Apple has been ordered to pay 12 million euros to Copie France for iPads sold from March to December 2012, according to a report. While Apple collected fees from iPad consumers to be paid as renumeration for private copying, the money was apparently never actually paid to Copie France as required. French law requires payment for a number of devices and materials that can keep private copies of licensed material. Apple was ordered to pay 5 million euros in May for the same reason, and its total renumeration due has been estimated at 30 million euros. [via PC INpact]
Apple, Google, Intel, and Adobe must face an anti-poaching class-action lawsuit representing more than 64,000 employees, Bloomberg reports. The employees claim their incomes were restricted by the companies agreeing not to recruit each other’s workers. According to the ruling of U.S. District Judge Lucy Koh, the suit represents technical employees, including software and hardware engineers, programmers, and web developers, among others. The original lawsuit from 2011 also included Intuit, Lucasfilm, and Pixar; those companies settled out of court.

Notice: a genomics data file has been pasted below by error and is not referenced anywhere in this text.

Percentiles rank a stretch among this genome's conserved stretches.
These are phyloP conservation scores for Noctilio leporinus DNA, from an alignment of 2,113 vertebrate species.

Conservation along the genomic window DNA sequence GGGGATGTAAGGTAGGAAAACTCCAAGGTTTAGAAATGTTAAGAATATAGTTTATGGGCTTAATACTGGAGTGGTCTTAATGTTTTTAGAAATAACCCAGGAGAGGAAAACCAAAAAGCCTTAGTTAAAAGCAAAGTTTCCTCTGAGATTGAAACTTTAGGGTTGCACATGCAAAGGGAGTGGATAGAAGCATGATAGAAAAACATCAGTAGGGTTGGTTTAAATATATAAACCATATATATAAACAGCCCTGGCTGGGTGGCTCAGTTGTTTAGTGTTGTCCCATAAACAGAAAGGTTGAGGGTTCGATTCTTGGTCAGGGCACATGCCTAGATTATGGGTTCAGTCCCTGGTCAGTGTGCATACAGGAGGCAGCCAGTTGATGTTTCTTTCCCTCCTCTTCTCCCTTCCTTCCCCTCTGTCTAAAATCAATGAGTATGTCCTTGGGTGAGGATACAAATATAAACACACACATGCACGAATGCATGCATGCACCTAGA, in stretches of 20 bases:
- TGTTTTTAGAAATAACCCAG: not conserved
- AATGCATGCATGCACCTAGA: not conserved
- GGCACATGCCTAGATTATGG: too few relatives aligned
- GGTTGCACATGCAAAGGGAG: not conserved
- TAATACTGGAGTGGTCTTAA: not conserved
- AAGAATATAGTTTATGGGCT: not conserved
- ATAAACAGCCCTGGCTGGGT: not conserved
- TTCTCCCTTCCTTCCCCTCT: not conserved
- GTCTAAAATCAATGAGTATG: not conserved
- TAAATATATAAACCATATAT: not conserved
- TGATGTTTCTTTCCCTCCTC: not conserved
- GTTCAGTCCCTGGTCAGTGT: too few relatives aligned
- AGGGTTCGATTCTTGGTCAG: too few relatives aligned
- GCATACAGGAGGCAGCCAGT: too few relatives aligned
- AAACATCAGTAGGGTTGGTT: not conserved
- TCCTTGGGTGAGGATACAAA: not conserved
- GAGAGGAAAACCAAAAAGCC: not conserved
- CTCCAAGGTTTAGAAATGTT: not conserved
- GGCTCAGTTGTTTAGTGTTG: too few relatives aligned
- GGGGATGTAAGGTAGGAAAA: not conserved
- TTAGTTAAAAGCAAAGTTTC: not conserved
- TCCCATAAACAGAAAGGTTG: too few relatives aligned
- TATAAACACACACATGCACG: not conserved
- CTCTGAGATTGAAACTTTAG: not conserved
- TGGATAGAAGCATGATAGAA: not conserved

Tesla Motors has hired away Apple’s Doug Field, who worked at the company in design and engineering capacities since 2008. Field was most recently Vice President of Mac Hardware Engineering at Apple, leading development of the latest MacBook Air, MacBook Pro, and iMac, according to a Tesla press release. His 2008 hiring from Segway was rumored at the time to be for a “moonshot” project, details of which were never confirmed. Field will be Vice President of Vehicle Programs at Tesla. [via Electrek]